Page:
A controversial former White House official is helping the Trump administration use its waning days to carry out a contentious reorganization that gives the Pentagon’s civilian leadership greater control over U.S. Special Operations Command.
The overhaul comes four years after Congress directed the Pentagon to give civilians more authority over special operations forces, and shortly after President Trump appointed Christopher Miller to replace Mark Esper, who was fired by tweet on Nov. 9. A retired Special Forces colonel, Miller had worked to revamp civilian oversight over special operations forces in a previous Pentagon job.
A driving force behind the current initiative is Ezra Cohen, a former Defense Intelligence Agency officer who has held several national security positions during the Trump administration and is now the acting assistant secretary of defense for special operations and low-intensity conflict, or SO/LIC.
The appointment of Cohen as the acting assistant secretary was a major factor behind the decision to implement the congressional legislation. “Ezra was critical,” said a senior Pentagon official. “We needed fresh eyes and we needed fresh energy.” Miller and Cohen had a “melding of the minds” when it came to the need to make the changes before the end of the Trump administration, the senior Pentagon official said.
Cohen, who used to go by Cohen-Watnick, was hired in early 2017 for a spot on the National Security Council staff by Trump’s first national security adviser, retired Army Lt. Gen. Michael Flynn. He was removed in August 2017 by Flynn’s successor, Army Lt. Gen. H.R. McMaster.
Cohen’s name showed up again amid allegations made by the Republican chairman of the House Intelligence Committee, Devin Nunes, who claimed that the Obama administration had spied on the Trump campaign.
In May, Trump appointed Cohen as the deputy assistant secretary of defense for counternarcotics and global threats, his third appointee job in the administration. From there he was promoted to become the acting assistant secretary of defense for SO/LIC, a position that Miller announced last week he was putting on a par with the secretaries of the Army, Navy and Air Force.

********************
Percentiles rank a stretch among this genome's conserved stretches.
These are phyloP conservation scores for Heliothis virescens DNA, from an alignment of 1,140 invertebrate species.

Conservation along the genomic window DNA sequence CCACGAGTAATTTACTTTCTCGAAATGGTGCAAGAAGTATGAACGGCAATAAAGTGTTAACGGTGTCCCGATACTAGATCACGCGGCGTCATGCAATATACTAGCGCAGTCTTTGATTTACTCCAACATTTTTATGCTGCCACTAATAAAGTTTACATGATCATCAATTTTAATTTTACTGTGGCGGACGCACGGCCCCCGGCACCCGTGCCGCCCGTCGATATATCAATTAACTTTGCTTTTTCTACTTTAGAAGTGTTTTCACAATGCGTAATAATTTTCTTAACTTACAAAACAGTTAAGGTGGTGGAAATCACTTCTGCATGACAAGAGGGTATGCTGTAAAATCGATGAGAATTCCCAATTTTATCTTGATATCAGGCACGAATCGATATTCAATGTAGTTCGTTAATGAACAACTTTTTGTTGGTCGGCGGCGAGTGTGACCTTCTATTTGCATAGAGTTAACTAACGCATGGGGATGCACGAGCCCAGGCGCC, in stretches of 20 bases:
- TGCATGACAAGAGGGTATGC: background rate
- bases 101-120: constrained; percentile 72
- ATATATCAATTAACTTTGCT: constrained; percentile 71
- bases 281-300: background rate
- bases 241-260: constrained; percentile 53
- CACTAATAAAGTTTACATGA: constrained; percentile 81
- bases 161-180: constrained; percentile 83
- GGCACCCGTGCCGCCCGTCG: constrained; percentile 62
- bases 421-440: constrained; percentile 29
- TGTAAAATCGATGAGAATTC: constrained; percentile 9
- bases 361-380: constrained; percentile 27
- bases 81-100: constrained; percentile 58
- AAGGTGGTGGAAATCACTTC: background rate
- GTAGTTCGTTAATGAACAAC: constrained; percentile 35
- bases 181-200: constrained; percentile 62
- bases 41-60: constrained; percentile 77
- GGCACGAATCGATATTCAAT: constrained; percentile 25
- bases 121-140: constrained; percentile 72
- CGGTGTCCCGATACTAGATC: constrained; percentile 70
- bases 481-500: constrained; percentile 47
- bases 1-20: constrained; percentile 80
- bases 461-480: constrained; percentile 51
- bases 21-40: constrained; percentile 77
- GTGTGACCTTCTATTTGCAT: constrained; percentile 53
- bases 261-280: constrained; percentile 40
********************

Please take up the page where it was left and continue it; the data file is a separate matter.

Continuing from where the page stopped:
During a Nov. 18 trip to Fort Bragg, N.C., Miller stated that he was finally implementing Section 922 of the 2017 National Defense Authorization Act. That section puts the assistant secretary of special operations in the chain of command of special operations forces — between the four-star U.S. Special Operations Command (SOCOM) and the defense secretary — when it comes to manning, training and equipping the force, but not for operations.
If carried to its logical conclusion, this would give the assistant secretary’s office control over several areas, such as relations with Congress and the purchase of weapons, that are currently under the purview of SOCOM, which is headquartered in Tampa.
But SOCOM commander Army Gen. Richard Clarke, supported by Chairman of the Joint Chiefs of Staff Army Gen. Mark Milley, is resisting these efforts and will likely seek to dilute them in the coming weeks, according to current and former Pentagon officials.
“SOCOM has become a Praetorian Guard, and they don’t want to submit to anybody except Caesar,” said a former senior national security official. “It’s a knife fight right now, and SOCOM, with Milley’s support, is actively resisting the implementation of the law and the chain of command and the reforms that Congress and President Obama signed into law. It’s a pretty f***ed-up situation.”